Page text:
33. Responses • Could you explain that again? • I don’t understand what you mean. • I’m confused. Would you run through that again? • I’m not sure how …. Clarifying • If I understand you correctly …. • So your perspective is that …. • In other words …. • Tell me if I’m wrong, but what you’re saying is …. Paraphrasing • Let me summarize …. • Okay, your main concerns are …. • Thus far, you’ve discussed …. • To recap what you’ve said …. Summarizing Clarifying, Paraphrasing, and Summarizing 3.2

  34. Giving Feedback Two types of feedback: Constructive Destructive 3.3

  35. Making Feedback Constructive • Give immediate feedback • Don’t delay feedback • Discuss performance while the memory is vivid • Make feedback specific • Focus on definite behavior and time-frame • Make sure behavior was controllable • Make feedback problem-oriented • Focus on behavior not personality 3.3

  36. Beyond the Book Improving Cross-Cultural Communication 1. Familiarize yourself with a culture’s work norms 2. Know whether a culture is emotionally affective or neutral 3. Understand terms and attitudes toward time

  37. Beyond the Book A Comparison of French and American Views of Work

  38. Beyond the Book Affective and Neutral Cultures In Affective Cultures, People… • Reveal thoughts and feelings through verbal and nonverbal communication • Express and show feelings of tension • Let their emotions flow easily, intensely, and without inhibition • Admire heated, animated, and intense expressions of emotion • Are used to touching, gesturing, and showing strong emotions through facial expressions • Make statements with emotion

  39. Beyond the Book Affective and Neutral Cultures In Neutral Cultures, People… • Don’t reveal what they are thinking or feeling • Hide tension and only show it accidentally in face or posture • Suppress emotions, leading to occasional “explosions” • Admire remaining cool, calm, and relaxed • Resist touching, gesturing, and strong emotions through facial expressions • Often make statements in an unexpressive manner

  40. Beyond the Book Monochronic Cultures People in Monochronic Cultures… • Do one thing at a time • Concentrate on the job • Take time commitments seriously • Are committed to the job • Adhere religiously to plans • Show respect for private property • Emphasize promptness • Are accustomed to short-term relationships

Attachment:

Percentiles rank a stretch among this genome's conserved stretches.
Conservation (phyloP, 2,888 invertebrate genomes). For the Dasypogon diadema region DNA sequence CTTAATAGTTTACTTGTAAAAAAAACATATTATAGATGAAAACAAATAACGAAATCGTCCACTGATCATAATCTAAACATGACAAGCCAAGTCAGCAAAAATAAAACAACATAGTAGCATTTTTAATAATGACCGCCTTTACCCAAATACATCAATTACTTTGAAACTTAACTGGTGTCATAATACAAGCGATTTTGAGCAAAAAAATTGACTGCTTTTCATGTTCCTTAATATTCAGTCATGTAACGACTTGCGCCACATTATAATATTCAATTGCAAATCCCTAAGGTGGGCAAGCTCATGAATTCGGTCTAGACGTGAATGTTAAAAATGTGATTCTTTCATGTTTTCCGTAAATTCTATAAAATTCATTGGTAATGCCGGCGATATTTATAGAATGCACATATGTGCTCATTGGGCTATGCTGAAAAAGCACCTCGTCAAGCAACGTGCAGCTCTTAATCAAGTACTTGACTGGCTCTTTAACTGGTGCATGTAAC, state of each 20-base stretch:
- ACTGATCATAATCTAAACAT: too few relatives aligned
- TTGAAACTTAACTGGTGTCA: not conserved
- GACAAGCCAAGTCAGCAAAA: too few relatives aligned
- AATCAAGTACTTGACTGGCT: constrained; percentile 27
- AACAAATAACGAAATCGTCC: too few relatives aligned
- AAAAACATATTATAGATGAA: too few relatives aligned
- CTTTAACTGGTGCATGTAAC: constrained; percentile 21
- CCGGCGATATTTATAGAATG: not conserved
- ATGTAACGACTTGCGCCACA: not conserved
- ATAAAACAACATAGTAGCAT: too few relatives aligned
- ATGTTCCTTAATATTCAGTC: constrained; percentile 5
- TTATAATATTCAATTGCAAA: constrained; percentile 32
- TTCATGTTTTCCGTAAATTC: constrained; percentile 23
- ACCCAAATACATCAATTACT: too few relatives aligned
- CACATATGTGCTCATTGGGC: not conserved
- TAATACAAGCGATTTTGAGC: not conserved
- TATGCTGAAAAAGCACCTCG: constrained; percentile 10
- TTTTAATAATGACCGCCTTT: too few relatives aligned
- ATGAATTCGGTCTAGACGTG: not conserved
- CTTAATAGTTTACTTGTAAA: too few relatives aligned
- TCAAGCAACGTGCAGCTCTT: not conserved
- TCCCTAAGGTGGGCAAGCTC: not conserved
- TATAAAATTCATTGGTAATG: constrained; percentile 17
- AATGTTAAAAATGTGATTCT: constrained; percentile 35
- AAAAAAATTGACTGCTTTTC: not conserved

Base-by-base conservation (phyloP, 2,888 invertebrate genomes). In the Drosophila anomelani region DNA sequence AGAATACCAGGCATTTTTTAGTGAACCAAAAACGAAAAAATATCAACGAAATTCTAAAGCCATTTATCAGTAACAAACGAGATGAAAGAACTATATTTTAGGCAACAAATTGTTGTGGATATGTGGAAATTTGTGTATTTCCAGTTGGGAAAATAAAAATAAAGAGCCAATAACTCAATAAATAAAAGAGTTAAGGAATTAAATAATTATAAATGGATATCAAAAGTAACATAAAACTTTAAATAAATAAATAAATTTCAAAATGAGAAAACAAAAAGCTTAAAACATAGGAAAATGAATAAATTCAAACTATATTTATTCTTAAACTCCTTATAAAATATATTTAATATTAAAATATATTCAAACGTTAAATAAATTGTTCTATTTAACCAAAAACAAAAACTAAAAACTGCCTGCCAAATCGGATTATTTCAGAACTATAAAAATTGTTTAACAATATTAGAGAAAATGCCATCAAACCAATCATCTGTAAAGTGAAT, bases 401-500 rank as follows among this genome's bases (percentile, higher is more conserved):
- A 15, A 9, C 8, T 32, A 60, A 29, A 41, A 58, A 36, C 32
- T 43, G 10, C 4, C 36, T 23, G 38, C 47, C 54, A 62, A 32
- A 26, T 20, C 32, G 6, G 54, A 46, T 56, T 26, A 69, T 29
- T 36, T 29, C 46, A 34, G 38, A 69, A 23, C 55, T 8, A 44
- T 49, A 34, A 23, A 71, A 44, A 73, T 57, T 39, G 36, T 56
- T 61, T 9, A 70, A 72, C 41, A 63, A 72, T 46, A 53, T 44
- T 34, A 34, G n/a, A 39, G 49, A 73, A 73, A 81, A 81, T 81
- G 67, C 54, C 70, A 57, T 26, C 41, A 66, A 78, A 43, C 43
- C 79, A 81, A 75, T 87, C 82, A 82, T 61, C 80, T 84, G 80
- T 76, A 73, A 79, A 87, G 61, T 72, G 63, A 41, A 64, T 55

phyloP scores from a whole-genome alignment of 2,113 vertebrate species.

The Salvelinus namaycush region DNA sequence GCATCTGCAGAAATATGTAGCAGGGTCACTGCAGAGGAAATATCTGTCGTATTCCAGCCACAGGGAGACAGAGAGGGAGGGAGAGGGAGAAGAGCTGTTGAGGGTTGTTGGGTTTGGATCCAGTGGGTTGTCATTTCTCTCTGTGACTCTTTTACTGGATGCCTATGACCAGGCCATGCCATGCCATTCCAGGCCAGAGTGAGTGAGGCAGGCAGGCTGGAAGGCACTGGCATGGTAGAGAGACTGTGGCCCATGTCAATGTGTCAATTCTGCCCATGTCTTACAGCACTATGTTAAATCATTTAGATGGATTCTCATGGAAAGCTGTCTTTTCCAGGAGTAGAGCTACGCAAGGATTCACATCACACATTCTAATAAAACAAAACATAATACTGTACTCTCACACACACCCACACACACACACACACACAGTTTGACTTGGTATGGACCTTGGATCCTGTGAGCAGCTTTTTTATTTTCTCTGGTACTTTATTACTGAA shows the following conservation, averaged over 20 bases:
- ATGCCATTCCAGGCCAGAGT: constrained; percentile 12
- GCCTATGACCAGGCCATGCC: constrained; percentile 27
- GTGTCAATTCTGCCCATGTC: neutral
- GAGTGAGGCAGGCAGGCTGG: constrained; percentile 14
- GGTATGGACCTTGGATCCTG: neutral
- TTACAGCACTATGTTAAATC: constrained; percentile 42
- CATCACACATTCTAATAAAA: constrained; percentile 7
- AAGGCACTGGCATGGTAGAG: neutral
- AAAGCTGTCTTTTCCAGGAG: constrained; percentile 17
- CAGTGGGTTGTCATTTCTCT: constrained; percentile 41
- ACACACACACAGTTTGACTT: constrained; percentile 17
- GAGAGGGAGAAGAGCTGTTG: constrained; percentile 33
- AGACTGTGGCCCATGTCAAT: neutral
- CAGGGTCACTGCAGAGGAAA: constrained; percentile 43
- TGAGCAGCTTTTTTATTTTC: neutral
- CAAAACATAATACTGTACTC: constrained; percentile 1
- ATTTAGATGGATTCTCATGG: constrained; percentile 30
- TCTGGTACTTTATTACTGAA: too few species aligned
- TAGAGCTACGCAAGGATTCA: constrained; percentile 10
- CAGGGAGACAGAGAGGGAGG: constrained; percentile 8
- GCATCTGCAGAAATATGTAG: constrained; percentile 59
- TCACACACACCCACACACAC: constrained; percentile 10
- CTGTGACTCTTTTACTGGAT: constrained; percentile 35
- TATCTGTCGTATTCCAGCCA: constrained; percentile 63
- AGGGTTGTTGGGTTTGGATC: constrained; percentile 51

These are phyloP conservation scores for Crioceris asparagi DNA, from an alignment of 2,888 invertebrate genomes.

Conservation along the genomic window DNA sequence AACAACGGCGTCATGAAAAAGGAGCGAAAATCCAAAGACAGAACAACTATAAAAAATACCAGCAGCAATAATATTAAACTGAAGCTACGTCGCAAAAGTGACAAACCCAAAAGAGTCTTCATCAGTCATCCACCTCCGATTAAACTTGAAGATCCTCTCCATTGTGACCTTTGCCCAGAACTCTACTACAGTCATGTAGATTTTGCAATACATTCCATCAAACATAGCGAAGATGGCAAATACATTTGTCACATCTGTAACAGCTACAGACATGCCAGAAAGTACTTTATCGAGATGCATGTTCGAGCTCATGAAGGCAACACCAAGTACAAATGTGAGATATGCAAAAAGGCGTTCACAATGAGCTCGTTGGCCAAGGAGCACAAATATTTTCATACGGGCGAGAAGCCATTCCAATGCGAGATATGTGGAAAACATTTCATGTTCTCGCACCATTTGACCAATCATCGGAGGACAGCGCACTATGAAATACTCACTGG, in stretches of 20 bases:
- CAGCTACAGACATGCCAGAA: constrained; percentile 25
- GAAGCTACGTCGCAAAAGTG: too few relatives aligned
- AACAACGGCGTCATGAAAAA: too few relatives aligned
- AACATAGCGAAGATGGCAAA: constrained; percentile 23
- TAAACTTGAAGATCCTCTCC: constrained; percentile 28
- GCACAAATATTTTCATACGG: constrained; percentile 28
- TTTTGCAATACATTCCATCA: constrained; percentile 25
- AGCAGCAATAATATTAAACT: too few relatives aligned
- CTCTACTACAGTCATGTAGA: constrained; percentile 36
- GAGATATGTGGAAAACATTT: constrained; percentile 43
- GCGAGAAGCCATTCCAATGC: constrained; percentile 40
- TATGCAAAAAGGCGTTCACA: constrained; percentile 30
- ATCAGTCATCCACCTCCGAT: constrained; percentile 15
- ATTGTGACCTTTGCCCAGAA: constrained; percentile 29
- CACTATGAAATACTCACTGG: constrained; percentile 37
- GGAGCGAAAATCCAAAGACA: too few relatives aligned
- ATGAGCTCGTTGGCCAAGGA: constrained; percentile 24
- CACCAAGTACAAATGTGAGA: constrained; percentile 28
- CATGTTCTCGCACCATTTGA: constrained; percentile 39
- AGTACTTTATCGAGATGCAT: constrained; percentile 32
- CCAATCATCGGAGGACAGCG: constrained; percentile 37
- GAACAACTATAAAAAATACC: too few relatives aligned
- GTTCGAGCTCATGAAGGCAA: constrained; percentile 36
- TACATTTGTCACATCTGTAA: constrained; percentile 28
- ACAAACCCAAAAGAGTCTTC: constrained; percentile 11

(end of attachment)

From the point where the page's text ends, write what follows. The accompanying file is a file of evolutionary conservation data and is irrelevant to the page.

41. Beyond the Book Polychronic Cultures People in Polychronic Cultures… • Do many things at once • Are highly distractible and subject to interruptions • Meet time commitments only if possible without extreme measures • Are committed to people • Change plans easily and often • Are more concerned with relationships than with privacy • Frequently borrow and lend things • Vary promptness by the relationship • Tend to build lifetime relationships

  42. Beyond the Book Cross-Cultural Temporal Concepts • Appointment time • how punctual you must be • Schedule time • time when projects should be completed • Discussion time • how much time should be spentin discussions • Acquaintance time • how much small-talk is required

  43. Managing Organization-Wide Communication Improving Transmission:Getting theMessage Out Improving Reception 4

  44. Improving Transmission email online discussion forums televised / videotapedspeeches and conferences corporate talk shows broadcast voice mail Getting the Message Out 4.1

  45. Beyond the Book Email Ettiquette • E-mail is the vehicle for any number of communication faux pas: being abusive, “cc”ing the wrong people, discussing sensitive topics. • How to use it well? (1) Think about tone and don’t respond when you’re angry. (2) Send only to the appropriate people. (3) Assume anyone can read what you write. (4) Review what you wrote before you send. Source: G. A. Olson, “E-Mails are Forever,” The Chronicle of Higher Education, 15 December 2008.

  46. KnowledgeAudit Online Directory DiscussionGroups onInternet RewardInformationSharing Step 1 Step 2 Step 3 Step 4 Establishing Online Discussion Forums 4.1

  47. Improving Reception • Company hotlines • Survey feedback • Informal meetings • Surprise visits • Blogs 4.2